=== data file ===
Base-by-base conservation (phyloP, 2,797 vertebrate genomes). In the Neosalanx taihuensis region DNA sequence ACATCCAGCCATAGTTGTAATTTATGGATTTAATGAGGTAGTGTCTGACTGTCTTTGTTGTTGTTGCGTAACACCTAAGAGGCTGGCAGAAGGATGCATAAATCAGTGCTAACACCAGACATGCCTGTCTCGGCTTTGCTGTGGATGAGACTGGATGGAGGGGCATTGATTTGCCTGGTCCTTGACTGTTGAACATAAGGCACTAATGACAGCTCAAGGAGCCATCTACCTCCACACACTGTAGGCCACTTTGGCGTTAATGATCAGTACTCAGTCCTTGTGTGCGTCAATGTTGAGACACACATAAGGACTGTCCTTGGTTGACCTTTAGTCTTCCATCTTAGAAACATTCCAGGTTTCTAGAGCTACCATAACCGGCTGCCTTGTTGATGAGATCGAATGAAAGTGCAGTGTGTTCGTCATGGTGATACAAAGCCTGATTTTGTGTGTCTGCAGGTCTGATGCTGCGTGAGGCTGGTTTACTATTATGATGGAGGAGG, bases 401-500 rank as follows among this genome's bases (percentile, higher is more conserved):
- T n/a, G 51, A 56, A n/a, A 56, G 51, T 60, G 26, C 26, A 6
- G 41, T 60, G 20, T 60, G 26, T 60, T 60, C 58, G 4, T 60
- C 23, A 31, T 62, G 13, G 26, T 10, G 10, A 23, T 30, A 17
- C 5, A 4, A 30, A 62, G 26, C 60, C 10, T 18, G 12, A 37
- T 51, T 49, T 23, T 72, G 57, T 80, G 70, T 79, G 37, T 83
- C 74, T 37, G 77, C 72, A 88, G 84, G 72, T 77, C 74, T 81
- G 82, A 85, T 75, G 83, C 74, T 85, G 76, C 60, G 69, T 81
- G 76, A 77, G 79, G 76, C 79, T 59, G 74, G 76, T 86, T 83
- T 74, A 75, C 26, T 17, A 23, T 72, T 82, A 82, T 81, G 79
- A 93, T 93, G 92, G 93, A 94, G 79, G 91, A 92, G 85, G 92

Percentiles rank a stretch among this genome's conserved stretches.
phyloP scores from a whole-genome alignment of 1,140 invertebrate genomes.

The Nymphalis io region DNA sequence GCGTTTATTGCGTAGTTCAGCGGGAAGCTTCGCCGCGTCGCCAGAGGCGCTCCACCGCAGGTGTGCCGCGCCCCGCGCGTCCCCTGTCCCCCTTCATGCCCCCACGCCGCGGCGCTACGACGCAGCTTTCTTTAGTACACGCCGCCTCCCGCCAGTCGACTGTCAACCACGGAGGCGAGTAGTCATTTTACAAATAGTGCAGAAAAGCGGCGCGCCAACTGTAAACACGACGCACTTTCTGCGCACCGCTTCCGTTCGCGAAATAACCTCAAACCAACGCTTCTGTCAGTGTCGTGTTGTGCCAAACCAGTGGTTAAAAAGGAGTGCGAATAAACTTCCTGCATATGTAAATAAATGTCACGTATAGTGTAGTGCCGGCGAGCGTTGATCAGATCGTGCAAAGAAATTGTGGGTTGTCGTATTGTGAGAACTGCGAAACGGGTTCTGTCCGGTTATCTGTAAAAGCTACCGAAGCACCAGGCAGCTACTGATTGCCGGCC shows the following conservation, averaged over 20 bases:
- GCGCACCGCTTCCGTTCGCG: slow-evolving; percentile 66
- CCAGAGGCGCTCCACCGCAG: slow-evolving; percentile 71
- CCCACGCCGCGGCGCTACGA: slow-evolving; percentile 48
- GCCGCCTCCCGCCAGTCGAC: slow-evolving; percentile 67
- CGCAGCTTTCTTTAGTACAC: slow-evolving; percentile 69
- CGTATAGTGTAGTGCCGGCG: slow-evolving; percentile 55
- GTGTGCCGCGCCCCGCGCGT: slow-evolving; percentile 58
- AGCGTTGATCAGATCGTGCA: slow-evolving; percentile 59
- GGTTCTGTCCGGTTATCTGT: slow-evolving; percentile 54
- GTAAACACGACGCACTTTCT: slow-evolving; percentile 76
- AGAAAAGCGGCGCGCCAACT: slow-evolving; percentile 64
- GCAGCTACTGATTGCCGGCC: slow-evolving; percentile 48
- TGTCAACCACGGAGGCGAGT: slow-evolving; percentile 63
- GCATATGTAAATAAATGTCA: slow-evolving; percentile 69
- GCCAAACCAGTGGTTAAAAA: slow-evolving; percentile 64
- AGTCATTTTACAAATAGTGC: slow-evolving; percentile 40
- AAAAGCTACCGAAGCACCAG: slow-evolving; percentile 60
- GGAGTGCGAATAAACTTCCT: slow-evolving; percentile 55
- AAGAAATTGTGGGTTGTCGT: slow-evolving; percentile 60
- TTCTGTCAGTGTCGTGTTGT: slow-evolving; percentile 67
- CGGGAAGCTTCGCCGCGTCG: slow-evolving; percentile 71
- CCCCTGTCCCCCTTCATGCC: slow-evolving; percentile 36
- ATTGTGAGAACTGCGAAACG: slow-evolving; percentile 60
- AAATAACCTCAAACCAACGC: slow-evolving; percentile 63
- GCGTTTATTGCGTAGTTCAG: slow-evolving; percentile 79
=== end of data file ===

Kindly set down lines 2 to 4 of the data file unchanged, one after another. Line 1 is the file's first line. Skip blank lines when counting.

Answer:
- T n/a, G 51, A 56, A n/a, A 56, G 51, T 60, G 26, C 26, A 6
- G 41, T 60, G 20, T 60, G 26, T 60, T 60, C 58, G 4, T 60
- C 23, A 31, T 62, G 13, G 26, T 10, G 10, A 23, T 30, A 17